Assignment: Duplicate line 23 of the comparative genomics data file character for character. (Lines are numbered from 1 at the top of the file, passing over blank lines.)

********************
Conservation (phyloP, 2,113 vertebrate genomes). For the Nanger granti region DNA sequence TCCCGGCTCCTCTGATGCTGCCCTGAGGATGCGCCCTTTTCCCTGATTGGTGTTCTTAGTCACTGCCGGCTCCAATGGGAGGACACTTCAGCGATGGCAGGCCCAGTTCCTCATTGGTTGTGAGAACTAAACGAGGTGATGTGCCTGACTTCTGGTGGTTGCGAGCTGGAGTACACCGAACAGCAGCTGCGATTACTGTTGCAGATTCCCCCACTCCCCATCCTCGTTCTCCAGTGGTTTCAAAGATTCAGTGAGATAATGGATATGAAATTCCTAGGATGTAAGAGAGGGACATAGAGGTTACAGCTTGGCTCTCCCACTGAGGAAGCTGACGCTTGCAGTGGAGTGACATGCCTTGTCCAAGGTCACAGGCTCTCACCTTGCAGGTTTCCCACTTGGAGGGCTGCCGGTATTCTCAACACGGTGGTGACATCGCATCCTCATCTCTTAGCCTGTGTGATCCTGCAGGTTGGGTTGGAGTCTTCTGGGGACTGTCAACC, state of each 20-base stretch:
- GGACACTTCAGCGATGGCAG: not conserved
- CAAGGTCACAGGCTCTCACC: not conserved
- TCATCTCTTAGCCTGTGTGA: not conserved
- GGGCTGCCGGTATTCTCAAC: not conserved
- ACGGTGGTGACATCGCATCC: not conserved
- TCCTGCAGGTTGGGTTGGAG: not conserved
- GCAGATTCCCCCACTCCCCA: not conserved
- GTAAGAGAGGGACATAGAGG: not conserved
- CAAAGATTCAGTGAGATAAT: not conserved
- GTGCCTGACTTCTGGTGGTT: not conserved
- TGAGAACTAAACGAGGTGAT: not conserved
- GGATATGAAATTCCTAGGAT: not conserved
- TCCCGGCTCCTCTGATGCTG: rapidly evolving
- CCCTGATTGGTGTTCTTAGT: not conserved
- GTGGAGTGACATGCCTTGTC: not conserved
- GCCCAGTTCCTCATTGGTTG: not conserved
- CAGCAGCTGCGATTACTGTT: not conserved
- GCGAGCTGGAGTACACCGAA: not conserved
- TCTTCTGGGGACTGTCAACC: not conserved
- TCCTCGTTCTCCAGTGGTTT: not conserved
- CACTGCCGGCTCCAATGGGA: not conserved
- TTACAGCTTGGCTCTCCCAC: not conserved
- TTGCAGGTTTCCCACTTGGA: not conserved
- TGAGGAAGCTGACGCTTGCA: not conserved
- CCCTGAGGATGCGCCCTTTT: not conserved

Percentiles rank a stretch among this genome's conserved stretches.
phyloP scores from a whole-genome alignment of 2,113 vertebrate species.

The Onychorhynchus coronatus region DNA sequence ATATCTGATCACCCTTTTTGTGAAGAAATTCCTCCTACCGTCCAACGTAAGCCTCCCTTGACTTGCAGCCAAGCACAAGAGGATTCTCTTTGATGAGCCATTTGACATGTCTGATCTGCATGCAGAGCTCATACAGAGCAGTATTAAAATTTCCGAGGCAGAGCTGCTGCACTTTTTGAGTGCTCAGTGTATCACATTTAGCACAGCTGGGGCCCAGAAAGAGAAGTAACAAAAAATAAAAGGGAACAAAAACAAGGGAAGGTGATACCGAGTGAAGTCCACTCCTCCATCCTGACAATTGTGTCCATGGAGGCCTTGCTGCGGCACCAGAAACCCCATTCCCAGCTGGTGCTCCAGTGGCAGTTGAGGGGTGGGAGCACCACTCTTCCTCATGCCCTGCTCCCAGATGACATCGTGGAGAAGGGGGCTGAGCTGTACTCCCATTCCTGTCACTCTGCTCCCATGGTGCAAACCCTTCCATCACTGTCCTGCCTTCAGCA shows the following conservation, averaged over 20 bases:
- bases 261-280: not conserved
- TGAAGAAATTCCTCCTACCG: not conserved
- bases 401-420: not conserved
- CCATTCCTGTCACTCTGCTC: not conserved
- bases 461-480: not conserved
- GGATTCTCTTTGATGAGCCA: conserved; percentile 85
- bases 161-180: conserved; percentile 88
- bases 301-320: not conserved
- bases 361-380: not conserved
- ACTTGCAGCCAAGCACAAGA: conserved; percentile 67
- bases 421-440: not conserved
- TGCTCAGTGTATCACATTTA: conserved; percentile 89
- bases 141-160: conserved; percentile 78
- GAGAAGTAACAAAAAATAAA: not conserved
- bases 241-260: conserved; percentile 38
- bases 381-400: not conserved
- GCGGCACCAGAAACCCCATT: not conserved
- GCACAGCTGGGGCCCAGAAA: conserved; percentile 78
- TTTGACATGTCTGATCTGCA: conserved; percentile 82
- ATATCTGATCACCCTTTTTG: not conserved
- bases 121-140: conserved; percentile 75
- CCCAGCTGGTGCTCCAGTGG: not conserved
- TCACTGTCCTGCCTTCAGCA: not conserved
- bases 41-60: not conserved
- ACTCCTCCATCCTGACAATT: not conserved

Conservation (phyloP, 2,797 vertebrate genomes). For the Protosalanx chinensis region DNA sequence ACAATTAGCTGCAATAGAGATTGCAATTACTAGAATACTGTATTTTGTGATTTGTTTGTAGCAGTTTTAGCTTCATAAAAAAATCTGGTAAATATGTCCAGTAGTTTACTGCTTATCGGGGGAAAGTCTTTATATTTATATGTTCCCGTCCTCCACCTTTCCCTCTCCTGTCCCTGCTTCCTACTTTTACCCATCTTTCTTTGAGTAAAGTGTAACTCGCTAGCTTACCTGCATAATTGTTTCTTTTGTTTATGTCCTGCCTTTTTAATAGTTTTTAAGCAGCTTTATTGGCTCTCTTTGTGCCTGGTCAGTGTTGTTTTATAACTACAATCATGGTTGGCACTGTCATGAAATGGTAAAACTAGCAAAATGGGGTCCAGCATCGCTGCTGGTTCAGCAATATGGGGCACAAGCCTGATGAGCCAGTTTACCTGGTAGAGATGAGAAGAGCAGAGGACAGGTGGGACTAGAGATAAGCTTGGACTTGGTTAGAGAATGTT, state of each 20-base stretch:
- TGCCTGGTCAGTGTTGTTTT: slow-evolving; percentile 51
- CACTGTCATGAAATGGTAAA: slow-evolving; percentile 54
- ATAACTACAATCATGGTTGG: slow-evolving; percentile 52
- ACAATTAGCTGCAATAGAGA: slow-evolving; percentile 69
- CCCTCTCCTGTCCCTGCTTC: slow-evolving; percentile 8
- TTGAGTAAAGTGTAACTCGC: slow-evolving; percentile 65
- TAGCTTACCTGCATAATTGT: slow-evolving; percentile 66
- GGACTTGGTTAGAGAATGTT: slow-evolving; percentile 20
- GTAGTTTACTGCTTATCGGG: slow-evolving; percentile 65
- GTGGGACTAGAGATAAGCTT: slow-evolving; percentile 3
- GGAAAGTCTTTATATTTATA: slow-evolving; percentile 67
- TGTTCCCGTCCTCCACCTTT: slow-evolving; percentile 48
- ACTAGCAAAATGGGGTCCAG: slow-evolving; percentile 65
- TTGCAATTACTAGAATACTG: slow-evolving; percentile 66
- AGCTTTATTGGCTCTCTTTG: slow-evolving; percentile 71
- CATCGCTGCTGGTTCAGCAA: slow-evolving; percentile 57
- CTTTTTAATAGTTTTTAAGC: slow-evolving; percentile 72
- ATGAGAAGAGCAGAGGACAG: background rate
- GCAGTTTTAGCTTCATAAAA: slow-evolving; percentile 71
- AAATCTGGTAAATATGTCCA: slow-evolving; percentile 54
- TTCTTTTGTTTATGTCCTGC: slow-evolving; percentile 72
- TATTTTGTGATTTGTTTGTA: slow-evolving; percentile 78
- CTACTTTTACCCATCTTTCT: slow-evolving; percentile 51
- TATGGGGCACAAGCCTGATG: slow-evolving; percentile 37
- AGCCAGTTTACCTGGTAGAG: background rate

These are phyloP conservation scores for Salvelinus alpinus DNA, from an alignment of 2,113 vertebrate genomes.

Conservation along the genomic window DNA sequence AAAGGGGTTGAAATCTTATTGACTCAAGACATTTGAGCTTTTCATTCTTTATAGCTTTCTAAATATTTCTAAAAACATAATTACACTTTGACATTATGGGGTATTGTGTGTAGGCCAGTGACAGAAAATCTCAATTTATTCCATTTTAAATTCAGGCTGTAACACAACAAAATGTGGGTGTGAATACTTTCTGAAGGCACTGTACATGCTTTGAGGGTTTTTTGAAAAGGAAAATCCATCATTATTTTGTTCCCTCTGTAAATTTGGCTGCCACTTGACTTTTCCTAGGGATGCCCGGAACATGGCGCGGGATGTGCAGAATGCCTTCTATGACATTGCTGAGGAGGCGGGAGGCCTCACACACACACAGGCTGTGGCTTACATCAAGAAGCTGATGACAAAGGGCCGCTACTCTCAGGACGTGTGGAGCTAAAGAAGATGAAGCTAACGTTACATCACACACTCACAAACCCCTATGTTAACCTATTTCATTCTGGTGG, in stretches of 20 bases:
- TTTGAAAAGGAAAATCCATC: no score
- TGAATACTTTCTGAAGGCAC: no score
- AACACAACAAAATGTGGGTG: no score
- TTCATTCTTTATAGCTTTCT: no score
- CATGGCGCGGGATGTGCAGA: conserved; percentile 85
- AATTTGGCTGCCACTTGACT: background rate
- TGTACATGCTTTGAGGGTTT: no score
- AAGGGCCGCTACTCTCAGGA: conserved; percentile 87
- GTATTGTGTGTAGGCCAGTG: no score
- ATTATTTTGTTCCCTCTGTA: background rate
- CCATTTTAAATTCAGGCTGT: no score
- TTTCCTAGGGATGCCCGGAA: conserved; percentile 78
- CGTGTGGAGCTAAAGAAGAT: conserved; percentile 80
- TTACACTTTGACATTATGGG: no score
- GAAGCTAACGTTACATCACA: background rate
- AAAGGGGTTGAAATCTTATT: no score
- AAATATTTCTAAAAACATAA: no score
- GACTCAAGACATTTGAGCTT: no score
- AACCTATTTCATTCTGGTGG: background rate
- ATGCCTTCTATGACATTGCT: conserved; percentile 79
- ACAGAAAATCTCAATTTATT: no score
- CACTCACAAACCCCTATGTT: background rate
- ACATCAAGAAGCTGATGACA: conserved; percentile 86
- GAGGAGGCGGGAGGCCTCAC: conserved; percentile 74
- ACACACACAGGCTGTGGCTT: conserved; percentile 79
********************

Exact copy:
- TTACAGCTTGGCTCTCCCAC: not conserved